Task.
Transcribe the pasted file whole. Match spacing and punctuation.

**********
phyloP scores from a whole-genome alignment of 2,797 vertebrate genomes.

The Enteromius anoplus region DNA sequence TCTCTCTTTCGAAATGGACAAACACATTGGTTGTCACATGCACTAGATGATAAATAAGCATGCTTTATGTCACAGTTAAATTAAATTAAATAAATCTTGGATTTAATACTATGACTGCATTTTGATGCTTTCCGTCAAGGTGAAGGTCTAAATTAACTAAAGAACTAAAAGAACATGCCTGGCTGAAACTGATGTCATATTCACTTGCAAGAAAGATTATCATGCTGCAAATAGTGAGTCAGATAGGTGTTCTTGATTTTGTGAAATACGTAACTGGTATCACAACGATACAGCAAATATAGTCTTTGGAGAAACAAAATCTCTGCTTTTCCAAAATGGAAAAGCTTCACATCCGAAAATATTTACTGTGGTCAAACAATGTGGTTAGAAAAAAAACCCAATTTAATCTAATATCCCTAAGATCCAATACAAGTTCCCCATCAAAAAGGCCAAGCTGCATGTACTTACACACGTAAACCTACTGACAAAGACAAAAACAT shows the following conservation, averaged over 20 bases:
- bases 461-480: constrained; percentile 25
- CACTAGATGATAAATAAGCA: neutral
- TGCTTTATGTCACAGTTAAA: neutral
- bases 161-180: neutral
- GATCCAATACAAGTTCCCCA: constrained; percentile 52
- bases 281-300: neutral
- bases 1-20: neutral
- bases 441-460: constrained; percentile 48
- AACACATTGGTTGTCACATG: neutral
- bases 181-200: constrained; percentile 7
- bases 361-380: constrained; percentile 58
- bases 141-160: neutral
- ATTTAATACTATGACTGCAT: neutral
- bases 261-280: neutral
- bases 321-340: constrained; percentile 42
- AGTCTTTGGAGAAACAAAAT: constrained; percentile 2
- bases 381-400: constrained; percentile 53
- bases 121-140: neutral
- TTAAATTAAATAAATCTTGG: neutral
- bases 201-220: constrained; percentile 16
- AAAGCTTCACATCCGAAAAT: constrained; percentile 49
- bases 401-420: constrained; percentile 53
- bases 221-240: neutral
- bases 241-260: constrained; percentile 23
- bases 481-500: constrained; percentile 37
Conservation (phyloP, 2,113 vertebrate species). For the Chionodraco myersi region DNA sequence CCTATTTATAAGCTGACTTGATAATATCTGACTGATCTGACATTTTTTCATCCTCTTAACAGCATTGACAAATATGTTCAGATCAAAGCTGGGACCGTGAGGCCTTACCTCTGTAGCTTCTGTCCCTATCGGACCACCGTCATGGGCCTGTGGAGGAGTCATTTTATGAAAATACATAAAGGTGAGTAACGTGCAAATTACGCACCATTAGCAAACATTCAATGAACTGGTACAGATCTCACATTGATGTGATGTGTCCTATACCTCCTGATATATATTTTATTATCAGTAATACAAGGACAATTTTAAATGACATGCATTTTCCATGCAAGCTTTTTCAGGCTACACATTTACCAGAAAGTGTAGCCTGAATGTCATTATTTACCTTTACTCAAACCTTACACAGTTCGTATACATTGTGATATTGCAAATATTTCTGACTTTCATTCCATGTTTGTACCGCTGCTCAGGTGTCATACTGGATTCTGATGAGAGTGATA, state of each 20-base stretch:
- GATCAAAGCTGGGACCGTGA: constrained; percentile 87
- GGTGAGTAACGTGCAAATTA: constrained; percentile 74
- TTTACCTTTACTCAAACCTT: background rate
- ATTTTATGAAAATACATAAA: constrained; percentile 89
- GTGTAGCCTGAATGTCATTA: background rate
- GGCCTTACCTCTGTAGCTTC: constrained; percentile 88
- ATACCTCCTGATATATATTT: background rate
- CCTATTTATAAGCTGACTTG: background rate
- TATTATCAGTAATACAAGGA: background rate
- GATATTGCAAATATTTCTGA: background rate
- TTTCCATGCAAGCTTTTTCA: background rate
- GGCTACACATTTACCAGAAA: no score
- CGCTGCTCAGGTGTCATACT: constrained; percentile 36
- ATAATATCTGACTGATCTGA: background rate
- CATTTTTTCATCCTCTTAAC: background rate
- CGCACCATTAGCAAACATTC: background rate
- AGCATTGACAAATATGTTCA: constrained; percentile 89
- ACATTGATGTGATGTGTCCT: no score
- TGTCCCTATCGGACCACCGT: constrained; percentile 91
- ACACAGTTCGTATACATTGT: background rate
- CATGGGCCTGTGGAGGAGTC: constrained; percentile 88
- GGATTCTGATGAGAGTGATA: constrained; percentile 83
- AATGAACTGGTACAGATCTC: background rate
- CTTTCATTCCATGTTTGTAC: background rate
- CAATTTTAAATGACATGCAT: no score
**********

phyloP scores from a whole-genome alignment of 2,797 vertebrate genomes.

The Enteromius anoplus region DNA sequence TCTCTCTTTCGAAATGGACAAACACATTGGTTGTCACATGCACTAGATGATAAATAAGCATGCTTTATGTCACAGTTAAATTAAATTAAATAAATCTTGGATTTAATACTATGACTGCATTTTGATGCTTTCCGTCAAGGTGAAGGTCTAAATTAACTAAAGAACTAAAAGAACATGCCTGGCTGAAACTGATGTCATATTCACTTGCAAGAAAGATTATCATGCTGCAAATAGTGAGTCAGATAGGTGTTCTTGATTTTGTGAAATACGTAACTGGTATCACAACGATACAGCAAATATAGTCTTTGGAGAAACAAAATCTCTGCTTTTCCAAAATGGAAAAGCTTCACATCCGAAAATATTTACTGTGGTCAAACAATGTGGTTAGAAAAAAAACCCAATTTAATCTAATATCCCTAAGATCCAATACAAGTTCCCCATCAAAAAGGCCAAGCTGCATGTACTTACACACGTAAACCTACTGACAAAGACAAAAACAT shows the following conservation, averaged over 20 bases:
- bases 461-480: constrained; percentile 25
- CACTAGATGATAAATAAGCA: neutral
- TGCTTTATGTCACAGTTAAA: neutral
- bases 161-180: neutral
- GATCCAATACAAGTTCCCCA: constrained; percentile 52
- bases 281-300: neutral
- bases 1-20: neutral
- bases 441-460: constrained; percentile 48
- AACACATTGGTTGTCACATG: neutral
- bases 181-200: constrained; percentile 7
- bases 361-380: constrained; percentile 58
- bases 141-160: neutral
- ATTTAATACTATGACTGCAT: neutral
- bases 261-280: neutral
- bases 321-340: constrained; percentile 42
- AGTCTTTGGAGAAACAAAAT: constrained; percentile 2
- bases 381-400: constrained; percentile 53
- bases 121-140: neutral
- TTAAATTAAATAAATCTTGG: neutral
- bases 201-220: constrained; percentile 16
- AAAGCTTCACATCCGAAAAT: constrained; percentile 49
- bases 401-420: constrained; percentile 53
- bases 221-240: neutral
- bases 241-260: constrained; percentile 23
- bases 481-500: constrained; percentile 37
Conservation (phyloP, 2,113 vertebrate species). For the Chionodraco myersi region DNA sequence CCTATTTATAAGCTGACTTGATAATATCTGACTGATCTGACATTTTTTCATCCTCTTAACAGCATTGACAAATATGTTCAGATCAAAGCTGGGACCGTGAGGCCTTACCTCTGTAGCTTCTGTCCCTATCGGACCACCGTCATGGGCCTGTGGAGGAGTCATTTTATGAAAATACATAAAGGTGAGTAACGTGCAAATTACGCACCATTAGCAAACATTCAATGAACTGGTACAGATCTCACATTGATGTGATGTGTCCTATACCTCCTGATATATATTTTATTATCAGTAATACAAGGACAATTTTAAATGACATGCATTTTCCATGCAAGCTTTTTCAGGCTACACATTTACCAGAAAGTGTAGCCTGAATGTCATTATTTACCTTTACTCAAACCTTACACAGTTCGTATACATTGTGATATTGCAAATATTTCTGACTTTCATTCCATGTTTGTACCGCTGCTCAGGTGTCATACTGGATTCTGATGAGAGTGATA, state of each 20-base stretch:
- GATCAAAGCTGGGACCGTGA: constrained; percentile 87
- GGTGAGTAACGTGCAAATTA: constrained; percentile 74
- TTTACCTTTACTCAAACCTT: background rate
- ATTTTATGAAAATACATAAA: constrained; percentile 89
- GTGTAGCCTGAATGTCATTA: background rate
- GGCCTTACCTCTGTAGCTTC: constrained; percentile 88
- ATACCTCCTGATATATATTT: background rate
- CCTATTTATAAGCTGACTTG: background rate
- TATTATCAGTAATACAAGGA: background rate
- GATATTGCAAATATTTCTGA: background rate
- TTTCCATGCAAGCTTTTTCA: background rate
- GGCTACACATTTACCAGAAA: no score
- CGCTGCTCAGGTGTCATACT: constrained; percentile 36
- ATAATATCTGACTGATCTGA: background rate
- CATTTTTTCATCCTCTTAAC: background rate
- CGCACCATTAGCAAACATTC: background rate
- AGCATTGACAAATATGTTCA: constrained; percentile 89
- ACATTGATGTGATGTGTCCT: no score
- TGTCCCTATCGGACCACCGT: constrained; percentile 91
- ACACAGTTCGTATACATTGT: background rate
- CATGGGCCTGTGGAGGAGTC: constrained; percentile 88
- GGATTCTGATGAGAGTGATA: constrained; percentile 83
- AATGAACTGGTACAGATCTC: background rate
- CTTTCATTCCATGTTTGTAC: background rate
- CAATTTTAAATGACATGCAT: no score